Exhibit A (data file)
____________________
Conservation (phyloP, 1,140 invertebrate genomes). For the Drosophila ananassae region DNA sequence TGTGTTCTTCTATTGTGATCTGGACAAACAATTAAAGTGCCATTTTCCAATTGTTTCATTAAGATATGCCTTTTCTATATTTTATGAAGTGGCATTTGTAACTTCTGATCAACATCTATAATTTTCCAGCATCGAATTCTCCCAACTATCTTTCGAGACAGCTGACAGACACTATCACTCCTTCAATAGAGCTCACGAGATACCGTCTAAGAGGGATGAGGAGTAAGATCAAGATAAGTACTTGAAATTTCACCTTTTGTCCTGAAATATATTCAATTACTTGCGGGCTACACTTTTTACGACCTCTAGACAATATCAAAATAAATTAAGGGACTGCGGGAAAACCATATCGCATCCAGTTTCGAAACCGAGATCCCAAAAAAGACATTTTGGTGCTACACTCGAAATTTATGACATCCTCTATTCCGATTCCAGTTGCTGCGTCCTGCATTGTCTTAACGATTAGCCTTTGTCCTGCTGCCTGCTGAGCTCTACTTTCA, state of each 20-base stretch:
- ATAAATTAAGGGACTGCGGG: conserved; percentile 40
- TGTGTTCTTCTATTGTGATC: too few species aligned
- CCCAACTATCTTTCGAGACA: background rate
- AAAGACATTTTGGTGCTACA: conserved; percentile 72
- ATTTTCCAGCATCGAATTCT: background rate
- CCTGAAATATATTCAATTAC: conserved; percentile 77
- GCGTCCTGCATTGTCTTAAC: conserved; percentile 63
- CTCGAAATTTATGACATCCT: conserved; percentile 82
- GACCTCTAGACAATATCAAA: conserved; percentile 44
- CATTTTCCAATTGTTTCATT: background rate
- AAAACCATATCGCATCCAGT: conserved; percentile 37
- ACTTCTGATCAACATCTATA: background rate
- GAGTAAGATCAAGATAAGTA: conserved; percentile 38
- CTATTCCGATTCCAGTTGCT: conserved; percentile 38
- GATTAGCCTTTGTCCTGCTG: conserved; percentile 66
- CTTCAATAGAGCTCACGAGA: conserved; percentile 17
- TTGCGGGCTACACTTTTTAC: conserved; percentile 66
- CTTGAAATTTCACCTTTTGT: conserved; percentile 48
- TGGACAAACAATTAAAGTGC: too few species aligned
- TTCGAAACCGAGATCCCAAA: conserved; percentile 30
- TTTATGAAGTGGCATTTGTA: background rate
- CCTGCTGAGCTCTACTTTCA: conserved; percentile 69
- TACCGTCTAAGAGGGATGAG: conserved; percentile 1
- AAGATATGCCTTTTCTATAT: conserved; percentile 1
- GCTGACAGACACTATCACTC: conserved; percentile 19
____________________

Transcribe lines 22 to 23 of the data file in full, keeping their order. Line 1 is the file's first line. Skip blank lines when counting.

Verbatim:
- TTTATGAAGTGGCATTTGTA: background rate
- CCTGCTGAGCTCTACTTTCA: conserved; percentile 69